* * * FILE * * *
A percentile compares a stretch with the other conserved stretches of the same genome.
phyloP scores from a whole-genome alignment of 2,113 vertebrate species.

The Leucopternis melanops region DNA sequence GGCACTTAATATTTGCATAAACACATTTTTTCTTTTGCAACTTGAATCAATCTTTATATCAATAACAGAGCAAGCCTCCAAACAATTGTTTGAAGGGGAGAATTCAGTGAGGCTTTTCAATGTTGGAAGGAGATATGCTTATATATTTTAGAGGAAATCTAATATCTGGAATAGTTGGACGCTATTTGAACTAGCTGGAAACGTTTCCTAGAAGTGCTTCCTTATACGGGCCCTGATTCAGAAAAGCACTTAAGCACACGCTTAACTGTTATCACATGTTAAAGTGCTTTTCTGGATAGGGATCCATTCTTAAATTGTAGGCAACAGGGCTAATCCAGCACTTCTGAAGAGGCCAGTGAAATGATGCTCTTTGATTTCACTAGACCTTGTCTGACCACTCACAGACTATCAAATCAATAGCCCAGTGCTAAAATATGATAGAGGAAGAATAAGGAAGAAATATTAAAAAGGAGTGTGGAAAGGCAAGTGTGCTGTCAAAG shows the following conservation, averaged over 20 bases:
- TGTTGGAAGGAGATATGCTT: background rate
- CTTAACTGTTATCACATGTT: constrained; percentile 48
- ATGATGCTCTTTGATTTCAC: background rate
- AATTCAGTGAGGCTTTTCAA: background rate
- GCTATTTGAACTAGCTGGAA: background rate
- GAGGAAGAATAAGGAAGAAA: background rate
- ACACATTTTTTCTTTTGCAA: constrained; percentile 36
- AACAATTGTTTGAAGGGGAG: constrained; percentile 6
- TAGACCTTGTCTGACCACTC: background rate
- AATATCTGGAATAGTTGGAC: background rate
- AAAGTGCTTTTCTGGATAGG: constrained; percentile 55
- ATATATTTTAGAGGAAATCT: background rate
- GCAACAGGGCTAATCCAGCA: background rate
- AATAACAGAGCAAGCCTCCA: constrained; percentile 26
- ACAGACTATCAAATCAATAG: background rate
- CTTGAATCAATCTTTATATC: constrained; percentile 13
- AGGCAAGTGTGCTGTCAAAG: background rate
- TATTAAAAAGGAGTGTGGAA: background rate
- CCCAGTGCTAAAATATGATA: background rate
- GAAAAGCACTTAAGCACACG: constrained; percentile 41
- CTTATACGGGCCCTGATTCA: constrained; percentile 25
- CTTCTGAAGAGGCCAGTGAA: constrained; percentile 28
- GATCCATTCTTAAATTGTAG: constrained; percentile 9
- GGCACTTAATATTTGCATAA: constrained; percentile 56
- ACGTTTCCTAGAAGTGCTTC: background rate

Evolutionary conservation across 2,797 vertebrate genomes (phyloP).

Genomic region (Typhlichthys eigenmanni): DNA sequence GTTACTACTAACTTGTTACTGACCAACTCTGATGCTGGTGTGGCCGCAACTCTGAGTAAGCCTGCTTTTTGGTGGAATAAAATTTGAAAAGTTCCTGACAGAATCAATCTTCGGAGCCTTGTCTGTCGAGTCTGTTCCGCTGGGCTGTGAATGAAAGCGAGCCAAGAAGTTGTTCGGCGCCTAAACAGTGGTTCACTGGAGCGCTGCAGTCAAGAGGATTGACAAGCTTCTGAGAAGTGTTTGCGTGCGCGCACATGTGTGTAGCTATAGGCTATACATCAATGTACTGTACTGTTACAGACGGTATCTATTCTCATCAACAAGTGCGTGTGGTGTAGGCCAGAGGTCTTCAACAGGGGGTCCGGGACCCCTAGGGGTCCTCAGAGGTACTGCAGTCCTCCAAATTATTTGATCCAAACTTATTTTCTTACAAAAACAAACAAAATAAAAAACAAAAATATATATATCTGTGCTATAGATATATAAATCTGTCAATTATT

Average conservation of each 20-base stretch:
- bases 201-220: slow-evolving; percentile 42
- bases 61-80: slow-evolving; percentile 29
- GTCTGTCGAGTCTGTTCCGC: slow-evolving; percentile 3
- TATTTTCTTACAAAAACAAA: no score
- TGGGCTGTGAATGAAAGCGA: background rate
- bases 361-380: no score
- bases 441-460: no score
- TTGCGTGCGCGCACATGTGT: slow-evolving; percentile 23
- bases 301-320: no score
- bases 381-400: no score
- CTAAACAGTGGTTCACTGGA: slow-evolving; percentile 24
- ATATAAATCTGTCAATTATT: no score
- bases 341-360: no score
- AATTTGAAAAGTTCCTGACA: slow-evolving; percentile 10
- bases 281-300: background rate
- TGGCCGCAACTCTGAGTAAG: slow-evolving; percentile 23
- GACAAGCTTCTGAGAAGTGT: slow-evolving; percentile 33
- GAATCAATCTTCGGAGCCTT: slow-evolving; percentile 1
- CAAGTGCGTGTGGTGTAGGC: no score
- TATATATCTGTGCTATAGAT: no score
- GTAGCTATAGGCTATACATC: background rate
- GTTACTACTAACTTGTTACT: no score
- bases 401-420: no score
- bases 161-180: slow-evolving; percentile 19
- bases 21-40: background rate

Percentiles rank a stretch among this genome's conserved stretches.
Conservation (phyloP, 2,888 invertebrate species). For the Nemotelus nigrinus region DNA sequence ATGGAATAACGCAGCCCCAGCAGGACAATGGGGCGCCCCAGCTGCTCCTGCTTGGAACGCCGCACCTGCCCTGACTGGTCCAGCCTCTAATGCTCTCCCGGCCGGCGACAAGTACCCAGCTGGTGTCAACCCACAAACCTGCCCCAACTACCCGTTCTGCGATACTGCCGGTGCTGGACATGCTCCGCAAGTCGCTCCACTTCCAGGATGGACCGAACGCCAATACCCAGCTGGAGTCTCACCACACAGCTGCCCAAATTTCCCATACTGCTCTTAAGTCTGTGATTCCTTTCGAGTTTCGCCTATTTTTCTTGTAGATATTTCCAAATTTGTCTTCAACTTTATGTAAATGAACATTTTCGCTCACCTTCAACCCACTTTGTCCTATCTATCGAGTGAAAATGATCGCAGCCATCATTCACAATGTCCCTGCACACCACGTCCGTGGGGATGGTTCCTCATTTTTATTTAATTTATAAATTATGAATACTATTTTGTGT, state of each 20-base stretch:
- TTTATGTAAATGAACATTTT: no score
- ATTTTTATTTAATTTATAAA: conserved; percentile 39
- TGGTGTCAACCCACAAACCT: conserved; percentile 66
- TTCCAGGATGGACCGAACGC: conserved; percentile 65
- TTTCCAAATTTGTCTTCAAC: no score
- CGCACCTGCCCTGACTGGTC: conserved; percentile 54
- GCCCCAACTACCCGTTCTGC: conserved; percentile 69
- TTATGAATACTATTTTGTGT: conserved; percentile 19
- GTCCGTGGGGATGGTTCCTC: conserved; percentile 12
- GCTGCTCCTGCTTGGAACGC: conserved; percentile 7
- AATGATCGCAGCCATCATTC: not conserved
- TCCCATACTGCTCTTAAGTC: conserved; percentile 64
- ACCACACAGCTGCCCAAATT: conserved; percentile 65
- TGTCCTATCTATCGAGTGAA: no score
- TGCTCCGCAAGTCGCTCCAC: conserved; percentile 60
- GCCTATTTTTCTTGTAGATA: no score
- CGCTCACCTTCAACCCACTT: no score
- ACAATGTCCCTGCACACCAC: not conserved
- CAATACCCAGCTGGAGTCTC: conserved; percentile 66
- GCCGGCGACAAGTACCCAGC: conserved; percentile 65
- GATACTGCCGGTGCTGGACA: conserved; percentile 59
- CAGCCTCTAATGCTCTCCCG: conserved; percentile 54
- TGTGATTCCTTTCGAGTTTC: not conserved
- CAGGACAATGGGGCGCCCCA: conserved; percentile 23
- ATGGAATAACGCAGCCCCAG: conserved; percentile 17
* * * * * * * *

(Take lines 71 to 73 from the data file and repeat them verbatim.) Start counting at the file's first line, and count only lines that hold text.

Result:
- ACCACACAGCTGCCCAAATT: conserved; percentile 65
- TGTCCTATCTATCGAGTGAA: no score
- TGCTCCGCAAGTCGCTCCAC: conserved; percentile 60